May 2, 2010

A digital camera that cost less than a soda?

A few months ago, I decided that we needed a second camera. One camera just wasn't working. Niko and I both have eBay stores. We often list products at the same time. Purchasing another camera was not something I was looking forward to. (Kind of like buying a new mattress. My back hurt for a long time before I finally spent $1800 on a mattress that better last forever!) So I waited and waited.......and then it happened.

We were at a yard sale, and at the bottom of a box was a camera -- a 6.0 megapixel digital Canon (the type that must have cost a pretty penny five years ago). I can remember the good old days when a 6.0 megapixel camera was a big deal. We took it home and inserted batteries. Yippee! It worked, and it worked well. So how much did it cost? $50? $25? $10? How about 25 cents. That's right. 25 cents. It cost an entire quarter. Don't ask me why someone would sell a camera for a quarter but they did. So awesome!

That brings me to the topic of picture taking. Many eBay sellers miss out on sales because their pictures are just plain bad. Here are a few tips for taking pictures on eBay:

1. My favorite background colors are blue and white. I've tried red. I've tried yellow. Blue backgrounds and white backgrounds seem to catch the attention of buyers and allow listings to stand out from the crowd. Test each color to see which color looks best with the item you are trying to list.

2. If you do not have an eBay store, look into the possibility of photoshopping multiple pictures into one. I have noticed a lot of people doing this lately. eBay sellers who don't have stores only get their first pictures free. Buyers like to see multiple views of the products that they are considering purchasing. If you don't have a store, photoshopping can save you a lot of money.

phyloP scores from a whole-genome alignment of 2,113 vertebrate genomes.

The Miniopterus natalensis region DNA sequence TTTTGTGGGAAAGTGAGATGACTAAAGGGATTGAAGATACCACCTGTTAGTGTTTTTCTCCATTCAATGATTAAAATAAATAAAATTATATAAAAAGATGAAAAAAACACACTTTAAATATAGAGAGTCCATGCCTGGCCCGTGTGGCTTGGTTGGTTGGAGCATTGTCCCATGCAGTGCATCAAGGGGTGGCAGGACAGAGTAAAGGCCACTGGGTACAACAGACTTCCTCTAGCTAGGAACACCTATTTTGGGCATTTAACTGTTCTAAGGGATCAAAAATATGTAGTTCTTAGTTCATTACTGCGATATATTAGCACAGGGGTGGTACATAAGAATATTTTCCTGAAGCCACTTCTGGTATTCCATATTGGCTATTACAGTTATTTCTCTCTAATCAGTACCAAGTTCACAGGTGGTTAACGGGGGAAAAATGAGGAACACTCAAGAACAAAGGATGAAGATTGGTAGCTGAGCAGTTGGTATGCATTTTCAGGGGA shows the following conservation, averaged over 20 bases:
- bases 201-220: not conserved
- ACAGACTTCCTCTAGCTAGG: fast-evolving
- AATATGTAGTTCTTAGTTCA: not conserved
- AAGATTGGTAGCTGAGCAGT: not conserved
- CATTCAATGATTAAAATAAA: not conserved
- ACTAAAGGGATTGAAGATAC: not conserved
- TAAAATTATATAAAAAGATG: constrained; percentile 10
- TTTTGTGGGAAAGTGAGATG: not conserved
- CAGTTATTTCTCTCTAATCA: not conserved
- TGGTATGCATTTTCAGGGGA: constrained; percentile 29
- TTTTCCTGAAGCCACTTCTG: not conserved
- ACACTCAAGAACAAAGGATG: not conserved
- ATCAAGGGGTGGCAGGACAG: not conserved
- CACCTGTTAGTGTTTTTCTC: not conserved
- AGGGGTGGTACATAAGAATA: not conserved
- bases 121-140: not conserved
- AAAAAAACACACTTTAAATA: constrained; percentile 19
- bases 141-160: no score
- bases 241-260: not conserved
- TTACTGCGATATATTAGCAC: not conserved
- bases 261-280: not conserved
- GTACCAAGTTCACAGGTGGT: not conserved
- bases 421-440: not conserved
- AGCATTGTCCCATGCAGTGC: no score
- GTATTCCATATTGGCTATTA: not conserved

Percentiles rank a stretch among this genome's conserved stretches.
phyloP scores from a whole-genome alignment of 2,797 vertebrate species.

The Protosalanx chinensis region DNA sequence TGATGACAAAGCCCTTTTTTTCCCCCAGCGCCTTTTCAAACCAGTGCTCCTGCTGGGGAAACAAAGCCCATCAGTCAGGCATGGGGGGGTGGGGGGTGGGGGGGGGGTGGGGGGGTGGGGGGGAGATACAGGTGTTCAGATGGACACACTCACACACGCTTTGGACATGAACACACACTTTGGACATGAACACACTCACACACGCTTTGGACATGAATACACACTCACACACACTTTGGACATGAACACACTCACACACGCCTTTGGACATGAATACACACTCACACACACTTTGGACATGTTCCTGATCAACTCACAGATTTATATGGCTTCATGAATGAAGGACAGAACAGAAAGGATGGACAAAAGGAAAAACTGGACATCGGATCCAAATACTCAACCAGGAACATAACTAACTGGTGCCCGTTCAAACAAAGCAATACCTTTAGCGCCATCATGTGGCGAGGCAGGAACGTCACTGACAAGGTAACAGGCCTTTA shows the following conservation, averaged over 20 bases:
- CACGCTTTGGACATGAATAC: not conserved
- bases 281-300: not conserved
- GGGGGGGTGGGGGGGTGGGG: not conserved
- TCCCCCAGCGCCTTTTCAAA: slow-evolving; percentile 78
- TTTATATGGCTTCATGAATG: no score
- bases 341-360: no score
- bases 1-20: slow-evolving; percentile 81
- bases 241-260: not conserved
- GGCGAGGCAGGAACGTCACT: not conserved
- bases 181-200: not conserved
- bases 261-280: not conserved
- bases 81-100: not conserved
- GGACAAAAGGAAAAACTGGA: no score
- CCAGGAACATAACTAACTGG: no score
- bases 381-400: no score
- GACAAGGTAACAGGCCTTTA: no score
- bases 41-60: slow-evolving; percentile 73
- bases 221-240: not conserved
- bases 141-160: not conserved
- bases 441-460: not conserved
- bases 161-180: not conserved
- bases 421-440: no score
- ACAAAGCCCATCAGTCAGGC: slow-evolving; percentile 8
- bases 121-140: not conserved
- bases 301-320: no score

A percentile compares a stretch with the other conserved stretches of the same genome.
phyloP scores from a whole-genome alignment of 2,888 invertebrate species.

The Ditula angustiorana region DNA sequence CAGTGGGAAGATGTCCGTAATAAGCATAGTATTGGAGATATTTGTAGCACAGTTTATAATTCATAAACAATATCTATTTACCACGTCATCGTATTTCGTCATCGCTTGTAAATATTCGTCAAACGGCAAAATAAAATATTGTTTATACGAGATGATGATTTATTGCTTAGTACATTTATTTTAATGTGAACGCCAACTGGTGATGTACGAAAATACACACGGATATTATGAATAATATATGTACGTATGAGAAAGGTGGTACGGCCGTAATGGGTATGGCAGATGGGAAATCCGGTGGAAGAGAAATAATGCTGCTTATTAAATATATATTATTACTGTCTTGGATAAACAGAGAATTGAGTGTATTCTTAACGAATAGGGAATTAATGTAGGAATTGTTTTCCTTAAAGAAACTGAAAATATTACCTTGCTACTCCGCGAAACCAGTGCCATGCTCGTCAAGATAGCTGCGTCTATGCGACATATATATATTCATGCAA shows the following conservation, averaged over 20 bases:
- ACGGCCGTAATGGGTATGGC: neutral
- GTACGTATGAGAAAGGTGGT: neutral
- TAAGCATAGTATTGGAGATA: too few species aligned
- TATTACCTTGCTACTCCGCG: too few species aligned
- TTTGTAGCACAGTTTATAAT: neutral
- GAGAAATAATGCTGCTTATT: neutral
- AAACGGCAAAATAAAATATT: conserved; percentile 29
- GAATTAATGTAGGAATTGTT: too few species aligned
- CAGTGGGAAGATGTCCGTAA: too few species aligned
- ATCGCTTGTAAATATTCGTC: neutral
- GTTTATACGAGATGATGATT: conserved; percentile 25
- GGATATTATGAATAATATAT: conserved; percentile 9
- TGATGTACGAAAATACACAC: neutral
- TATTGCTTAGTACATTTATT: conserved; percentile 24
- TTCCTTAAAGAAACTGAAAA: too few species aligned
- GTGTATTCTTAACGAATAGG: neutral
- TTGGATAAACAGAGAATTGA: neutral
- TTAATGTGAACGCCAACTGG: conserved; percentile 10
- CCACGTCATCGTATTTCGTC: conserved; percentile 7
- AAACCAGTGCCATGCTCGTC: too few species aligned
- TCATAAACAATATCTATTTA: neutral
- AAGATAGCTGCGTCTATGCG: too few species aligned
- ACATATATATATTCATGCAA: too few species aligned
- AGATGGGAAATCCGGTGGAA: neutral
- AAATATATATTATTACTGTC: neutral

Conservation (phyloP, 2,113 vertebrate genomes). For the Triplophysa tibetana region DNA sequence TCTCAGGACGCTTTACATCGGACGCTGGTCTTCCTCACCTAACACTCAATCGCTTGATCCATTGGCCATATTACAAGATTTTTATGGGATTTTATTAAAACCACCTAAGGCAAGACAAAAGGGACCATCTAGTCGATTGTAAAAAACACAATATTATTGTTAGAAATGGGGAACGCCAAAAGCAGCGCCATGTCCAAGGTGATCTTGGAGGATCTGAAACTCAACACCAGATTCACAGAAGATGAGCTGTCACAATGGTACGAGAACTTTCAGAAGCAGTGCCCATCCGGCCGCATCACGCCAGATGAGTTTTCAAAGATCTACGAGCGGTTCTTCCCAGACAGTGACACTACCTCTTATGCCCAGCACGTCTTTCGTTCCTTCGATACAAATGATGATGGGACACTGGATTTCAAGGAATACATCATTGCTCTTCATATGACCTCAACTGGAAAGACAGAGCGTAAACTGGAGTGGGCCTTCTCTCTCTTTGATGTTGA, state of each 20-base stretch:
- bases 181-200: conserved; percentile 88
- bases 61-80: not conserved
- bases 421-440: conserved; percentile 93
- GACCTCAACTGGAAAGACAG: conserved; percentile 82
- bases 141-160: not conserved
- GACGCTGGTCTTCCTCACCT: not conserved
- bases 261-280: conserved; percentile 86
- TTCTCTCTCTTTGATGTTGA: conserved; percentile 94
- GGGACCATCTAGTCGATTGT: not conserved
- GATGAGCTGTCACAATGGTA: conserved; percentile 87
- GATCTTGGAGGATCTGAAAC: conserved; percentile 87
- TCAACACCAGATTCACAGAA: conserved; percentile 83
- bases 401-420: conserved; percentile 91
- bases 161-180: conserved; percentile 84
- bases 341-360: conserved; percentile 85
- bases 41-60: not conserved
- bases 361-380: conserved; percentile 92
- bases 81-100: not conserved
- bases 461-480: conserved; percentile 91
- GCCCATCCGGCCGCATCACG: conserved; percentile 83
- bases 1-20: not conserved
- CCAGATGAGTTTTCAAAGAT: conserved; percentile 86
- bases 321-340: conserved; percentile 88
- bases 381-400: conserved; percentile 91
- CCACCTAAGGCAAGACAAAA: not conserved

3. Photograph 5-10 items at a time. If you have quite a few items to list, break them up into groups of 5 or 10 similar items. It is easy to find the photos you are looking for when a file only contains a handful of pictures. It doesn't take long to list a group of items with which you are relatively familiar once you become an experienced eBayer. For example, I like to take pictures of 10 coffee mugs and list only coffee mugs for an hour. Set a timer at the beginning of this process. Give yourself a limited amount of time to list all of the products you have photographed. This will keep you focused. I am able to list 9 pairs of shoes an hour. (This includes the time it takes to photograph them.) Be sure to delete the photos after you have listed all of the items. A computer full of old photos that you are never going to use again is a nightmare.

3. Some products are just not photogenic and need to be staged. Sometimes beautiful shoes look ugly in pictures. Wiping down shoes with a damp cloth before photographing them sometimes solves this problem. I often stuff purses and shoes to give them structure. When photographing large pieces of clothing such as pants, I arrange the legs so that one pant leg crosses over the other. This makes them look more stylish. Some clothing looks better photographed on a hanger. It all depends on the item.

4. Buy a photo studio. They are relatively inexpensive, and they make taking pictures of small items a breeze. The photo studio I purchased on eBay was only $60, and it collapses for easy storage. It came with interchangeable colored backgrounds and lights.

Here is my final piece of advice: You don't need to buy an expensive camera to take great pictures. Most cameras in the $75 and up range will work. And heck, if you get very, very lucky, you might only have to spend 25 cents!

- Miriam at - hard-to-find sizes and brand names!

Interested in taking an eBay class? Oroville Adult Education will be offering classes this fall. Call (530) 680-8715. For individualized instruction, contact me, Miriam, at (530) 680-8715!

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